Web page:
considered pests (such as greenbugs and potato leafhoppers) develop large populations because
they are able to feed on large supplies of cultivated crops. Large populations of homopterans
usually are equated to heavy plant losses. (Encyclopaedia Britannica, 1973)
Plant sap,which contains much water, is what sustains most homopterans because they need
it in order to obtain sufficient nutrients. There is a filter chamber in the gut that
excretes excess water, sugar, waste, and "honeydew." Honeydew is attractive to other
insects that subsist on sweetened nutrients. Ants, for example, "farm" certain species
of aphids by carrying them to their food plants and feeding on the produced honeydew.
The feeding habits of homopterans, which determine the type of habitat in which they live,
are usually species specific.
Homopterans are the target of many predaceous insects. For example, ladybugs feed on
aphids and can consume thousands of them in a few months. Dryinid wasps, which lay eggs
in the bodies of their hosts, parasitize various leafhoppers and treehoppers. A species
of wasp commonly called the "cicada-killer" will place a stung and paralyzed cicada in a
burrow and then lay eggs on it. the larvae will hatch and grow on the cicada until they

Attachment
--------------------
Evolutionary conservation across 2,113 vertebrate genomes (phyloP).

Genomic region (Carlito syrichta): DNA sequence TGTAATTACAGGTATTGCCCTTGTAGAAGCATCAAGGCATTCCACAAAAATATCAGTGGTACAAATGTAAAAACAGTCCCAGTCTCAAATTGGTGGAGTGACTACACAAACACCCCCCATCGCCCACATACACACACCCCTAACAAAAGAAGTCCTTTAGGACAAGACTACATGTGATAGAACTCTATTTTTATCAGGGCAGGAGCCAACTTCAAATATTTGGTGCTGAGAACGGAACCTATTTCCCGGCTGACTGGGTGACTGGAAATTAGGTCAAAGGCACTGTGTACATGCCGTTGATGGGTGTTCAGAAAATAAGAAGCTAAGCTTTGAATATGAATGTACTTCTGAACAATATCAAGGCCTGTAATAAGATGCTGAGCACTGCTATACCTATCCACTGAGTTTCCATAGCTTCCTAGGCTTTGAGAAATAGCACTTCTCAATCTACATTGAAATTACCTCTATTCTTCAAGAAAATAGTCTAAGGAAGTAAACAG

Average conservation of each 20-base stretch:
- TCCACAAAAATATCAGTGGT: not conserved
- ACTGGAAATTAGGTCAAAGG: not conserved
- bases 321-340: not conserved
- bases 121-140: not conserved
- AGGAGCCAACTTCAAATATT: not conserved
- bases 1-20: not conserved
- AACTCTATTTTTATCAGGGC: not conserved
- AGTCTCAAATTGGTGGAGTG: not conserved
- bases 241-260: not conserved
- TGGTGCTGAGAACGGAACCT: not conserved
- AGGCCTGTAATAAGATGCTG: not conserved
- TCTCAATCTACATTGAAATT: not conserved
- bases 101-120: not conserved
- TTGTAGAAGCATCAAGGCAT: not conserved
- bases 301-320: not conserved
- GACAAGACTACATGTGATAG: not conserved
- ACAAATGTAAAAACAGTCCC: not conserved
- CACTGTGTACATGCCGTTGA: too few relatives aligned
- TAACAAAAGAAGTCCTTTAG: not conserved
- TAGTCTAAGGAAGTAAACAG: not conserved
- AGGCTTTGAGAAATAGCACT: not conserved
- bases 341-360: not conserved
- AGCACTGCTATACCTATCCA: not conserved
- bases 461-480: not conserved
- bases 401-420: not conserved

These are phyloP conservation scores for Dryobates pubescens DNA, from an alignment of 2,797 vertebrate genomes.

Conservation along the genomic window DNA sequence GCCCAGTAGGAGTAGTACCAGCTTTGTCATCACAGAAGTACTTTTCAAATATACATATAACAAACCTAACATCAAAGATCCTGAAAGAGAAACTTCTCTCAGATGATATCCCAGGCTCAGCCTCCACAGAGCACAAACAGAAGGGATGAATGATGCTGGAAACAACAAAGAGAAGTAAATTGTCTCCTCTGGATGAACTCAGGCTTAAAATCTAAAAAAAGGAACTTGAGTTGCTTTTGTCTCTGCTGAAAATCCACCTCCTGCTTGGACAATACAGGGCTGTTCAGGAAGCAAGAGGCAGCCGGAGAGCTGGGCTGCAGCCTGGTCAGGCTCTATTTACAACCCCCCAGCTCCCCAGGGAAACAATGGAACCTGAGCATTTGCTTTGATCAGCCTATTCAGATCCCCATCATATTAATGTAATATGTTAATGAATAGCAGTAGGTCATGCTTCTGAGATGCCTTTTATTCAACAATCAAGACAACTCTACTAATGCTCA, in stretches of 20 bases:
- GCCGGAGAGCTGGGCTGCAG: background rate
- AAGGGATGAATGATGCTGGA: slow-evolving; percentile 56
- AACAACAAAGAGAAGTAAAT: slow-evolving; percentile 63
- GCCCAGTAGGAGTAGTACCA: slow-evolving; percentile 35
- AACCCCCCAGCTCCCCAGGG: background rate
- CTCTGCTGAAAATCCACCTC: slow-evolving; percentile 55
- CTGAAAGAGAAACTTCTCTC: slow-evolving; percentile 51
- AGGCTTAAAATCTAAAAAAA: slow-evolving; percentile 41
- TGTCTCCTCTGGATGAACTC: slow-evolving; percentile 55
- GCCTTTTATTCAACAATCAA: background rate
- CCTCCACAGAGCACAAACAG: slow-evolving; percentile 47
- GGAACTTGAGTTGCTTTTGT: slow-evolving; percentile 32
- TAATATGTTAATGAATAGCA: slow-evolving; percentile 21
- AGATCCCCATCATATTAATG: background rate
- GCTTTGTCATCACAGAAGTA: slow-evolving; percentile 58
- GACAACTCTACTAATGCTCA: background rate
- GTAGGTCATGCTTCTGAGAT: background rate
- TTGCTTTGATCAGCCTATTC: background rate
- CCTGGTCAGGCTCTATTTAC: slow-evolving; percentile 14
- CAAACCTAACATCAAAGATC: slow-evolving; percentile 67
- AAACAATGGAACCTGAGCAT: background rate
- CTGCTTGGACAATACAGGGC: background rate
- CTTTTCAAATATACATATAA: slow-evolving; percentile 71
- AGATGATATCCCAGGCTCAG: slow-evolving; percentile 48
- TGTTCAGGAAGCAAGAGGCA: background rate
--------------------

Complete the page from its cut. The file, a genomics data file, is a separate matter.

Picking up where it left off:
Most homopterans reproduce sexually and are egg-laying. Eggs are laid on or in the
preferred food plant so that the hatching larvae have a readily available food source.
Metamorphosis is typically gradual, with immature stages resembling the adults but
lacking wings. Life cycles are usually short.
Some homopterans have unique life cycles. For example, aphids lay that all hatch into
females, which in turn give live birth to more females and then later to males. Mating
occurs, and then the cycle starts over again. Scale insects overwinter as eggs under
the scale covering of the female. The newly hatched crawl off in search of food, and
then within a few days they molt their legs and antennae and produce a hard scale. The
males then grow in size and form wings during the final stage; the females increase in
size but never develop wings.
The most popular homopteran is the cicada. The female lays here eggs in the bark of